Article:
Design007 Magazine

PCBD-Mar2016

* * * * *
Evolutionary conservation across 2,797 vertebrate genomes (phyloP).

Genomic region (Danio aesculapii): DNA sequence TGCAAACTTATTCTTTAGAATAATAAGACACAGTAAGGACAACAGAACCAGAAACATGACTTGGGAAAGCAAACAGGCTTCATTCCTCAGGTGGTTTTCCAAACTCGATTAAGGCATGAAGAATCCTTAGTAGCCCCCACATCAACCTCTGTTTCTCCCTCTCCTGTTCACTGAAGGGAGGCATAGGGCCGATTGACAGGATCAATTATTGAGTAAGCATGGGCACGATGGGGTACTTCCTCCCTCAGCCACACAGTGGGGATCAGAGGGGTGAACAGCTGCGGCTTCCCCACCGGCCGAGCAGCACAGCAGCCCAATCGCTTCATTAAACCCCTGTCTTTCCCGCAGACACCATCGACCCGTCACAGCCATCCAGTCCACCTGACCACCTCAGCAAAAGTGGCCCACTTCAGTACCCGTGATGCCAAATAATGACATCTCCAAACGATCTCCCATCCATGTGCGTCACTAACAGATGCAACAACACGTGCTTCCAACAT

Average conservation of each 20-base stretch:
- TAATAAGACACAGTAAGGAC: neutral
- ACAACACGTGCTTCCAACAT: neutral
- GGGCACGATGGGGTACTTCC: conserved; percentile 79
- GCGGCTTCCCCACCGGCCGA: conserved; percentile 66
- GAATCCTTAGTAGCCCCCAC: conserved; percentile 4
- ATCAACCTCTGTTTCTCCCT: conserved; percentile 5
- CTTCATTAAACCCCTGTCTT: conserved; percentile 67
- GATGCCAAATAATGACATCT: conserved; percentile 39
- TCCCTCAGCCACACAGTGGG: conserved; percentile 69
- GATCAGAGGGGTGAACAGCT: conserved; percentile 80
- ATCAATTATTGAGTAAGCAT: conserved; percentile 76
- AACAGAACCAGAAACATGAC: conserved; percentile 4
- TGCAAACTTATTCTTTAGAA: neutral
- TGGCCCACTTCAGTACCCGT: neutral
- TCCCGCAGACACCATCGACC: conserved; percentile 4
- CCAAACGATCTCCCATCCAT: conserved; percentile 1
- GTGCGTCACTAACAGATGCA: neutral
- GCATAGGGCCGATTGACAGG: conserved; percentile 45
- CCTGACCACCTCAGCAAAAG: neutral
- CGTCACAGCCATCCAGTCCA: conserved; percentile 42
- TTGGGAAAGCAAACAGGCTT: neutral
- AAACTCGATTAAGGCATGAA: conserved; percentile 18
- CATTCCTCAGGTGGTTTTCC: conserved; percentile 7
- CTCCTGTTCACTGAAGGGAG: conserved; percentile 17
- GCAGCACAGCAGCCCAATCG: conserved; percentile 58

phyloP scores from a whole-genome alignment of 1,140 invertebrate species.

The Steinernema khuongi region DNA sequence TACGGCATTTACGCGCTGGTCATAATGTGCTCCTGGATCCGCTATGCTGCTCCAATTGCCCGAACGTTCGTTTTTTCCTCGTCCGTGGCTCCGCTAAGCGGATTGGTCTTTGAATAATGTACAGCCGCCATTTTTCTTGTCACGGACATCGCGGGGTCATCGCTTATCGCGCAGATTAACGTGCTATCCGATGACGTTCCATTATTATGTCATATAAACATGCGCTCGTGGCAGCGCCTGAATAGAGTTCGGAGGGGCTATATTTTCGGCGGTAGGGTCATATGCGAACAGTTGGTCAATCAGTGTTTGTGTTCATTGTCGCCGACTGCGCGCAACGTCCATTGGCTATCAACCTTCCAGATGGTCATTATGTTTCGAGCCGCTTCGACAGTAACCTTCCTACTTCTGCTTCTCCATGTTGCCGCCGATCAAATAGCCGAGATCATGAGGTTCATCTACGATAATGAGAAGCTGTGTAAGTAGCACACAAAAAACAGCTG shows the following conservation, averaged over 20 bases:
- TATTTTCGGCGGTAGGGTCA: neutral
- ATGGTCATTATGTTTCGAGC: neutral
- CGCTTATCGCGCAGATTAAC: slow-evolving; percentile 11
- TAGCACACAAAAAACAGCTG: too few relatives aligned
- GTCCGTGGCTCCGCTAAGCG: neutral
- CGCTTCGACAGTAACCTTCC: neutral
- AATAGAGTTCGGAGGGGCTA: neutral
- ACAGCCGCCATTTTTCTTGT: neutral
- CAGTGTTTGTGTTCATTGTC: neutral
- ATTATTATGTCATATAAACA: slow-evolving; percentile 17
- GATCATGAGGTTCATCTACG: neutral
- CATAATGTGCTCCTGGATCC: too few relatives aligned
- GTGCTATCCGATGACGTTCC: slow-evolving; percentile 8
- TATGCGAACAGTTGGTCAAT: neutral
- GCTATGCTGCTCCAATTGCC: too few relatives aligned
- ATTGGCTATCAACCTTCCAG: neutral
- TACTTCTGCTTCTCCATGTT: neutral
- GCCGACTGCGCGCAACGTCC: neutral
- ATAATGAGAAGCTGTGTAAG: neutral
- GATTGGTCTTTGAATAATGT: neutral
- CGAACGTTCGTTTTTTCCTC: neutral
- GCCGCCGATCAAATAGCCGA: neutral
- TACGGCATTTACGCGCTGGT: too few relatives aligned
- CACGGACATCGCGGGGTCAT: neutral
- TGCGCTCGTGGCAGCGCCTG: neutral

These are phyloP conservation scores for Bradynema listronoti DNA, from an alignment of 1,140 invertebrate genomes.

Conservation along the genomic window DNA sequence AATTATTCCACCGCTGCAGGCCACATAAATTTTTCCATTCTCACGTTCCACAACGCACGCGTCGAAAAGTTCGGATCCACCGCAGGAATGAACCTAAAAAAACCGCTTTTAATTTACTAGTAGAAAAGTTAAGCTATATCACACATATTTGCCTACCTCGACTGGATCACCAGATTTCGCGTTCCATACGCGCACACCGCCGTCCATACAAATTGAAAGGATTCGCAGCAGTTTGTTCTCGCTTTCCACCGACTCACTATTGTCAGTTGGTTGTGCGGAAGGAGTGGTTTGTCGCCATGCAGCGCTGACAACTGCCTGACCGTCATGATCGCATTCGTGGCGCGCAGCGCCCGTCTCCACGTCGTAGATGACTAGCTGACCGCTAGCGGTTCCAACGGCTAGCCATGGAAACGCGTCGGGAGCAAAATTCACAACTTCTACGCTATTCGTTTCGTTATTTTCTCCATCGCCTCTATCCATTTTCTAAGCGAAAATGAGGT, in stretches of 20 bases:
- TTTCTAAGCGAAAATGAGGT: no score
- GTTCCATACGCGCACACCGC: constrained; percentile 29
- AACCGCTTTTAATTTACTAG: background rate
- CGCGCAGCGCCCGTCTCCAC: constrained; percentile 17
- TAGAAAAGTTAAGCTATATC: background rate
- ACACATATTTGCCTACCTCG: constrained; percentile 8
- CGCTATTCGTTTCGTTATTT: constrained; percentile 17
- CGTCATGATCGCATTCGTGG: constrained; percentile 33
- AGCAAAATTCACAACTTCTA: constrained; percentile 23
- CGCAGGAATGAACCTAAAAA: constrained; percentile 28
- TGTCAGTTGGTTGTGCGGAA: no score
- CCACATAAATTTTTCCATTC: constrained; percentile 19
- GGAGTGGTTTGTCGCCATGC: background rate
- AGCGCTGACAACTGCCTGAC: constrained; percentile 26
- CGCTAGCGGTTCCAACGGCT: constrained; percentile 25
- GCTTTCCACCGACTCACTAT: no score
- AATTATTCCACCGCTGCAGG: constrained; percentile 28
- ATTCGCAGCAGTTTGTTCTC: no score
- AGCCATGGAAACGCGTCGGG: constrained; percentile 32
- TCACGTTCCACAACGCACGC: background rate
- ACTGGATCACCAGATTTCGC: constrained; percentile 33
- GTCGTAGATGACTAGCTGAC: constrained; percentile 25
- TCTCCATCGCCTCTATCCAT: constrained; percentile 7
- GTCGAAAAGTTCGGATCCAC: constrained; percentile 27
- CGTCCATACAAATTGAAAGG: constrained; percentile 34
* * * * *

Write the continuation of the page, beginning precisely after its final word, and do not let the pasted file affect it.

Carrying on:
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18 The PCB Design Magazine • March 2016 Today: Focus on Project Management Fast-forward to 2016. Customers are look- ing for resources who have both the skills and knowledge to help them get their products de- veloped. What designers have to do is demon- strate the value of our services and capabilities. We don't have to do everything alone; it is good to partner with technologists who have a differ- ent skill set than yours, and it's an asset to have a full suite of engineering resources at your dis- posal. I've found that acknowledging that you may not know the answer to a certain question, but you have access to someone who does, is usually well received and respected. Whether you want to disclose that is your decision, of course. Customers no longer want to manage their PCB design projects anymore. They would rath- er throw the project over the wall and have us manage it for them. This is where we show our value, and this is worth a lot more to them than just doing a physical PCB layout. You can see the look of relief on the custom- er's face when you demonstrate the willingness to manage their project, along with the skills to do so. Customers will keep coming back and more importantly, they will spread the word about your company. This particular knife also cuts the other way; if you screw up their project, the word will spread even faster. In order for us to manage a project that has many facets, first we need to understand what the customer wants. Simply put: 1. What is the input? 2. What is the output? 3. What does the customer plan on doing with it? 4. What do they plan to use to generate the inputs? 5. What do they intend to do with the outputs? These questions open up the conversation and will organically lead you down the path of what they truly want and this will force you to start asking some questions on your own, like the following: 1. Do I know how to do this project? 2. Do I know someone who knows how to do this if I don't? 3. Do I have time? 4. How much time is this going to take? 5. How will this impact my current projects? 6. If I need to get someone else involved, how much are they going to charge me? Once all these questions are answered, you will be in a good position to create the estimate and a timeline for your customer's project. An important note: Stick to the timeline. It goes without saying, but I will mention it anyway, when the project starts to change from the original statement of work, there is always the opportunity to renegotiate costs and pric- ing. Don't be afraid to do this. It is necessary that the client understand that there is value to your time and services and changes are costly in both. When You Become a Design Customer Next, I want to discuss the customer's point of view and how you should be addressing the choice of their design bureau. We all may wind up needing to outsource design work from time to time. Let's face it, choosing the right design en- gineering company is hard. It is like a blind date. I don't know you and you don't know me. Suspicion and distrust are normal, es- pecially when you will be asked to fork over design strategies for success—and profit " I've found that acknowledging that you may not know the answer to a certain question, but you have access to someone who does, is usually well received and respected. Whether you want to disclose that is your decision, of course. "

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